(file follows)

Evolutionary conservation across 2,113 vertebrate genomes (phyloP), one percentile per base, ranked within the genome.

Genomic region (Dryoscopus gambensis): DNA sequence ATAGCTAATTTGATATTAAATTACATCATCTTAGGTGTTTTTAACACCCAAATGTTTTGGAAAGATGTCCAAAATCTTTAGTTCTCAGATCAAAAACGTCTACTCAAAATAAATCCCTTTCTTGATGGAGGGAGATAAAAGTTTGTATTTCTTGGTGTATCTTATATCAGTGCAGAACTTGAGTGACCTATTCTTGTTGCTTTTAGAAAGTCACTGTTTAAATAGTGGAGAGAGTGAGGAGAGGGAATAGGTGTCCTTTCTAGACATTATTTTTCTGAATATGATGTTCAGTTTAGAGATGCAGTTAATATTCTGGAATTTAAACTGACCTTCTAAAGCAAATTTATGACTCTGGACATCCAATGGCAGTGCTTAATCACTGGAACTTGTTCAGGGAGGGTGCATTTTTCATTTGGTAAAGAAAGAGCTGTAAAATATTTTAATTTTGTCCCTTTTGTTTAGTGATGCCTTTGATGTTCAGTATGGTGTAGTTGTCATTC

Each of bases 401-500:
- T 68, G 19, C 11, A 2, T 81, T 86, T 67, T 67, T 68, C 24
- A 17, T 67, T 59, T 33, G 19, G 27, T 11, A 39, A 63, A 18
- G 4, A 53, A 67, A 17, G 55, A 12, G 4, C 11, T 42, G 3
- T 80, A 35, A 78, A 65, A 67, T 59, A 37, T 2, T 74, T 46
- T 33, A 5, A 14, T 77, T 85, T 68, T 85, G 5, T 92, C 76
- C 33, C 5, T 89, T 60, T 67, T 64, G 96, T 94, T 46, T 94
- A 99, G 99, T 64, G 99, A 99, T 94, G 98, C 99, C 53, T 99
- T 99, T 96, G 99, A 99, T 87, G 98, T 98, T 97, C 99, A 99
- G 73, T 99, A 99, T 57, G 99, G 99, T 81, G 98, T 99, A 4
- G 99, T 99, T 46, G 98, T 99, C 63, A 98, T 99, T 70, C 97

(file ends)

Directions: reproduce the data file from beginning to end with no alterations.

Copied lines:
Evolutionary conservation across 2,113 vertebrate genomes (phyloP), one percentile per base, ranked within the genome.

Genomic region (Dryoscopus gambensis): DNA sequence ATAGCTAATTTGATATTAAATTACATCATCTTAGGTGTTTTTAACACCCAAATGTTTTGGAAAGATGTCCAAAATCTTTAGTTCTCAGATCAAAAACGTCTACTCAAAATAAATCCCTTTCTTGATGGAGGGAGATAAAAGTTTGTATTTCTTGGTGTATCTTATATCAGTGCAGAACTTGAGTGACCTATTCTTGTTGCTTTTAGAAAGTCACTGTTTAAATAGTGGAGAGAGTGAGGAGAGGGAATAGGTGTCCTTTCTAGACATTATTTTTCTGAATATGATGTTCAGTTTAGAGATGCAGTTAATATTCTGGAATTTAAACTGACCTTCTAAAGCAAATTTATGACTCTGGACATCCAATGGCAGTGCTTAATCACTGGAACTTGTTCAGGGAGGGTGCATTTTTCATTTGGTAAAGAAAGAGCTGTAAAATATTTTAATTTTGTCCCTTTTGTTTAGTGATGCCTTTGATGTTCAGTATGGTGTAGTTGTCATTC

Each of bases 401-500:
- T 68, G 19, C 11, A 2, T 81, T 86, T 67, T 67, T 68, C 24
- A 17, T 67, T 59, T 33, G 19, G 27, T 11, A 39, A 63, A 18
- G 4, A 53, A 67, A 17, G 55, A 12, G 4, C 11, T 42, G 3
- T 80, A 35, A 78, A 65, A 67, T 59, A 37, T 2, T 74, T 46
- T 33, A 5, A 14, T 77, T 85, T 68, T 85, G 5, T 92, C 76
- C 33, C 5, T 89, T 60, T 67, T 64, G 96, T 94, T 46, T 94
- A 99, G 99, T 64, G 99, A 99, T 94, G 98, C 99, C 53, T 99
- T 99, T 96, G 99, A 99, T 87, G 98, T 98, T 97, C 99, A 99
- G 73, T 99, A 99, T 57, G 99, G 99, T 81, G 98, T 99, A 4
- G 99, T 99, T 46, G 98, T 99, C 63, A 98, T 99, T 70, C 97